Action Features:
Most of the ROTF Transformers toys have a "Mech Alive" feature--basically some kind of interior mechanical movement built into the toy. In Skids case, when you push the grill on the front of the vehicle in robot mode, several of the panels on his chest move, as well as his head. It's not terribly exciting, they only move a short distance, but it's something . . . I guess. It kind of makes him look like he's head banging to some good tunes. If you're noticing your Skids' panels move, but not his melon, it's because you don't have the noggin attached correctly--trust me, I speak from experience. If you lift the gray panel underneath the head, you'll notice there's a little tab coming out of the bottom of the neck--that tab has to go in between the two lime green 'gear teeth' like structures located below on what would be the engine of the car--if you don't get that tab in there, the head won't move when you press the grill. It doesn't hurt anything if it's not connected right, I'm just mentioning it so you know.

Skids' oversized right arm also has a spring-loaded punching action. Press the little gray tab near his elbow and the fist juts forward a short distance to dislocate the jaw of any Decepticon who happens to be in its path. A little gray cannon also raises up from his forearm at the same time. Make sure you have his articulated finger joints closed into a clenched fist before you push the hand back down to re-arm the mechanism, as the fingers sculpt can get in the way if they're "open", preventing the hand from locking down properly. I like this feature a lot better than the Mech Alive one, and it's built into the figure's design well enough that is doesn't interfere with the toy's overall appearance or articulation (the right arm is actually supposed to be larger than the left, it's designed that way in the CG movie model, it's not an unfortunate side effect of the action feature, like one might assume).

Also, while Hasbro doesn't state it anywhere, Skids eyes are light-piped. If you hold the back of his head up to a relatively strong light source, his peepers will 'glow' blue as light passes through them. Light-piping works best with red plastic in my opinion (check out some of the recent Playmates Terminator Salvation figures to see good examples of that)--the light blue color doesn't really offer much visual 'pop'. It's nice that they included it, but, it's something that they could have easily skipped and it really wouldn't have mattered.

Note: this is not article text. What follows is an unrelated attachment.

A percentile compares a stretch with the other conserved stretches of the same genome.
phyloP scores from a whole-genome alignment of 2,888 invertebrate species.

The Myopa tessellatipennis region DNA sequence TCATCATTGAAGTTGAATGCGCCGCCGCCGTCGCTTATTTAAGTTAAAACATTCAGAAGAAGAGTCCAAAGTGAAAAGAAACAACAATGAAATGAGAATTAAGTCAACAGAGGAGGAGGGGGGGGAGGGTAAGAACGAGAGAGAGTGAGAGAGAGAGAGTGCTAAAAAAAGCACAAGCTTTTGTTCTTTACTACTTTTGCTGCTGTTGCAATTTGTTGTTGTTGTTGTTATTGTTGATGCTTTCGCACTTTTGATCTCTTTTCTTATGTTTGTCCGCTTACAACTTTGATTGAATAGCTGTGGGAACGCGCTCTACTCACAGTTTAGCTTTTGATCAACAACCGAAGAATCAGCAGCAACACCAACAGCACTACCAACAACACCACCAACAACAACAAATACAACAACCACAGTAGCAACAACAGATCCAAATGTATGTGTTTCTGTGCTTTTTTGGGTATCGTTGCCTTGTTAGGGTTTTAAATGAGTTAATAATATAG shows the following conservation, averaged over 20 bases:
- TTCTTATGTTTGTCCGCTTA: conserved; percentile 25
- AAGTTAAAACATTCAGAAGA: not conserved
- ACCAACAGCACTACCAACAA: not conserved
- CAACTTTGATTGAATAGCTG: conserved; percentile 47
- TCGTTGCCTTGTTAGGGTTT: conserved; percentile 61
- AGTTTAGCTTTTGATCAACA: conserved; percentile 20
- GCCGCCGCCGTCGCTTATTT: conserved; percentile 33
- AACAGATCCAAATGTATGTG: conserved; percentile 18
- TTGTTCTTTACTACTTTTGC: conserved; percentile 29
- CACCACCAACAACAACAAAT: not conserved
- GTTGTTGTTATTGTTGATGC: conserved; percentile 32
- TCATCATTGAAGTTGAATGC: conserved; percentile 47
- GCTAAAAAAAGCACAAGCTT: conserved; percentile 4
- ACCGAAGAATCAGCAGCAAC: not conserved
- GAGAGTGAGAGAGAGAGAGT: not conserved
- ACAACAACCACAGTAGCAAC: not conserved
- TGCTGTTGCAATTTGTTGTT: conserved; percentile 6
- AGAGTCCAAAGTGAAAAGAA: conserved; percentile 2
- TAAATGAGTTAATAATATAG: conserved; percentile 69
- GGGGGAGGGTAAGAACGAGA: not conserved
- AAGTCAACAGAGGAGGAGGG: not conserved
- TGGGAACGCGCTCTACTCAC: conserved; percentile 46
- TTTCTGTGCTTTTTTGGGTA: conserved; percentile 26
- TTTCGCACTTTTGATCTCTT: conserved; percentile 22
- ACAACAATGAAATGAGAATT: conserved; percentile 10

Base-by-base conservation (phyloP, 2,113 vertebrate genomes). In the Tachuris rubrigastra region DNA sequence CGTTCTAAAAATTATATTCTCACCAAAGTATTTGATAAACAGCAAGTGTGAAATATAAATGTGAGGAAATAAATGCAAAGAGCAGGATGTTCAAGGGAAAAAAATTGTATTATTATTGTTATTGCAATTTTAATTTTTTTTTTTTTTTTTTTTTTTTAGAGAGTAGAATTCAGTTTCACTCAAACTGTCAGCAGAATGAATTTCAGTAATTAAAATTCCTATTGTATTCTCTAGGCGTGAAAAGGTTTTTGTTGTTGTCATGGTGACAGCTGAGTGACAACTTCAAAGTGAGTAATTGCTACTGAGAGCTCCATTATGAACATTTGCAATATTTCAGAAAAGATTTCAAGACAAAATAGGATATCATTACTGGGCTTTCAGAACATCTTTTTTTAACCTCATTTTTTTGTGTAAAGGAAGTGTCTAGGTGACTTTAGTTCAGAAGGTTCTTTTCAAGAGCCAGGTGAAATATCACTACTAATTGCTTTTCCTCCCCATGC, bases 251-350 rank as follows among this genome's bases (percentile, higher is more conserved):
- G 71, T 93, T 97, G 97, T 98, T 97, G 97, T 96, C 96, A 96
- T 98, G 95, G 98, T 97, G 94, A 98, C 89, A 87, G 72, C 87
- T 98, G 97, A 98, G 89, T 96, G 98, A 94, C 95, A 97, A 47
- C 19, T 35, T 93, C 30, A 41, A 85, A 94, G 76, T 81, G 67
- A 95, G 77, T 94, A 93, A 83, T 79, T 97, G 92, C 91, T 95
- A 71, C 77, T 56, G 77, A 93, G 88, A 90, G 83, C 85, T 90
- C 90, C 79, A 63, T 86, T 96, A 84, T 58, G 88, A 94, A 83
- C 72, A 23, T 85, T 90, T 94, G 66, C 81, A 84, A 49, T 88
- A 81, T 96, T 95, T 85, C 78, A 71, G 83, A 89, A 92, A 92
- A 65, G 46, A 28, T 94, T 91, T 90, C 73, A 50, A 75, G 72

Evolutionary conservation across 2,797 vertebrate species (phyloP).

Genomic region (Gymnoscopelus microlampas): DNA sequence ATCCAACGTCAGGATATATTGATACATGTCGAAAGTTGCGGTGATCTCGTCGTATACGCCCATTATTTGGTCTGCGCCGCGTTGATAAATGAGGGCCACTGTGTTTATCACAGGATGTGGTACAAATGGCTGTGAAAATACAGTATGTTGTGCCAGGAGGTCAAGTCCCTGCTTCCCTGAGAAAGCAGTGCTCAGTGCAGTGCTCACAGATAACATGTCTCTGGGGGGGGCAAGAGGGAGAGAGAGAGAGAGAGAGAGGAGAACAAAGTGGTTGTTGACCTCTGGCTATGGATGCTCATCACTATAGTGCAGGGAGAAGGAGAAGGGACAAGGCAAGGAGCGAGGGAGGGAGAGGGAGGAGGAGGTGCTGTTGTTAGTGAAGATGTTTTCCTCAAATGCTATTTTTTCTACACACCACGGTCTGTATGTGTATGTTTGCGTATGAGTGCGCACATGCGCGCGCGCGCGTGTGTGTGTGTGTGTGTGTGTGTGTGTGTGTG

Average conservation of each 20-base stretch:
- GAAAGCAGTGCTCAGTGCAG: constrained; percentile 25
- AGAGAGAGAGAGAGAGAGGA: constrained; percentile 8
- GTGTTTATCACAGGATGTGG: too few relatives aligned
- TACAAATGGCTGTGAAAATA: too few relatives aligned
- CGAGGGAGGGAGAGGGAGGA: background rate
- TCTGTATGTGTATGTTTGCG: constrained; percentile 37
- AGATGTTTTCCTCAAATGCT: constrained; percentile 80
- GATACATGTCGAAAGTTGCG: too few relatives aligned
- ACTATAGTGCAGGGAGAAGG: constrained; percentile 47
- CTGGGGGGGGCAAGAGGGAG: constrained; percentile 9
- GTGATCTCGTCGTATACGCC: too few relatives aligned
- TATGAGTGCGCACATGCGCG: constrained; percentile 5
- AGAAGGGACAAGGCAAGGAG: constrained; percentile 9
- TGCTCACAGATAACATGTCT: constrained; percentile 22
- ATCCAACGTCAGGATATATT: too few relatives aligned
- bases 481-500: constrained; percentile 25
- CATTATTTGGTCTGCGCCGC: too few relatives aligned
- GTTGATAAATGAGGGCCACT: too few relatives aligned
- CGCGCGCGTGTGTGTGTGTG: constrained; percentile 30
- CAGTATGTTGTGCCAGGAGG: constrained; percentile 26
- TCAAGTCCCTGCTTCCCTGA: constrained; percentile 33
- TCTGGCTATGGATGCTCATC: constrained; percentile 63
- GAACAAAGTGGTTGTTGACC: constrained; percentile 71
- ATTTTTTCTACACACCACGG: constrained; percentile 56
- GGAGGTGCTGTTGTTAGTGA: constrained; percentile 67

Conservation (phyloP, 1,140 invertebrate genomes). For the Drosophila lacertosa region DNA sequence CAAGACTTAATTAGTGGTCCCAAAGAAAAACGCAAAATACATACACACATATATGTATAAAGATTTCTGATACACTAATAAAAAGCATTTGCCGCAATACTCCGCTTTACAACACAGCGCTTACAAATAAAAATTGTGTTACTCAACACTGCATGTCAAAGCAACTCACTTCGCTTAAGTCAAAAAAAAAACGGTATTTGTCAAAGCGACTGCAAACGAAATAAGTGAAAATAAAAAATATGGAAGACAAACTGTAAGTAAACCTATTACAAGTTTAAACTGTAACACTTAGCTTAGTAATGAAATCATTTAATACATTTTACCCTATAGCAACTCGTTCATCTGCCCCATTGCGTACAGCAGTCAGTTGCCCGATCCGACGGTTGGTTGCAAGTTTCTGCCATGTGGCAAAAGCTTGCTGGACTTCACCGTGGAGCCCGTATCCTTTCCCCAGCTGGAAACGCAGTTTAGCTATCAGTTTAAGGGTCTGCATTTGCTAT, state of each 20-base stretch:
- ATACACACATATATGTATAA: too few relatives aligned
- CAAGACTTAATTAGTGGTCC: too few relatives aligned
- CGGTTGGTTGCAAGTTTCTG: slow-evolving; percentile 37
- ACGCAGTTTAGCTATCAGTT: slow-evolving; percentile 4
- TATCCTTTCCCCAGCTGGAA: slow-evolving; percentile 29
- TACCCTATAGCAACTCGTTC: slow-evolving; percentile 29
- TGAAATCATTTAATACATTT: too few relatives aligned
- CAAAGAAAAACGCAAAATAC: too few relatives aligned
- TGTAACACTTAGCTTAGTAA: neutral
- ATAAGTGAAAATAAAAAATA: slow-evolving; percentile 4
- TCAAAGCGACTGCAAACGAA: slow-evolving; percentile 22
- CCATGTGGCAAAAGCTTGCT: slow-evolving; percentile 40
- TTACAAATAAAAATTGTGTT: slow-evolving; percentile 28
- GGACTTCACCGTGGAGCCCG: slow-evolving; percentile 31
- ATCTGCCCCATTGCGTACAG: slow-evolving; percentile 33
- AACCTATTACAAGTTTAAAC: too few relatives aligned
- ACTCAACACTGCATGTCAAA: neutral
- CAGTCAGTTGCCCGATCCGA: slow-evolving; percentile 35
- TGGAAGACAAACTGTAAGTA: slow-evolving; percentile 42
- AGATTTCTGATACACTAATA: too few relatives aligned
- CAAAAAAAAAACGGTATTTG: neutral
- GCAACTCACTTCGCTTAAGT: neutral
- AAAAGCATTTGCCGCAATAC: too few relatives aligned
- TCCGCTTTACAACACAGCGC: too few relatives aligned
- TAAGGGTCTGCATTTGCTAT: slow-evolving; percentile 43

Nada, all you get is the instruction sheet--unfortunately, mine came with his brother Mudflap's instead of Skid's (doh!). While the two are somewhat similar in design, they're not identical twins, so Mudflap's paperwork didn't do me much good. I ended up winging it, using the two photos on the cardback as a rough guide, until I was able to get online a couple of days later and download a scan of Skids' sheet from to help me out.

While I haven't seen the movie, I have read that Skids used a grappling gun while fighting Devastator--I think that would've made a good, and relevant, addition to the figure, possibly with some kind of winch mechanism action feature.

My Mother bought Skids for me, so I'm a happy camper as far as money is involved, because I didn't have to spend any. Deluxe Class size Transformers, such as Skids, usually run in the neighborhood of $10-15, depending on the retailer (try to get 'em on sale if you can). While Skids isn't very large, one can argue that Transformers are worth a bit more than your average action figure, due to their ability to convert from one form to another, which requires significantly more engineering/design work that your typical humanoid toy. Well, you can keep rationalizing it to yourself that way at the cash register, right?

Final Analysis:

- Excellent sculpt, both in robot and car modes.
- Conversion from one form to another, or 'two toys in one' if you like that better, is, and always has been, the strong point of the Transformers concept.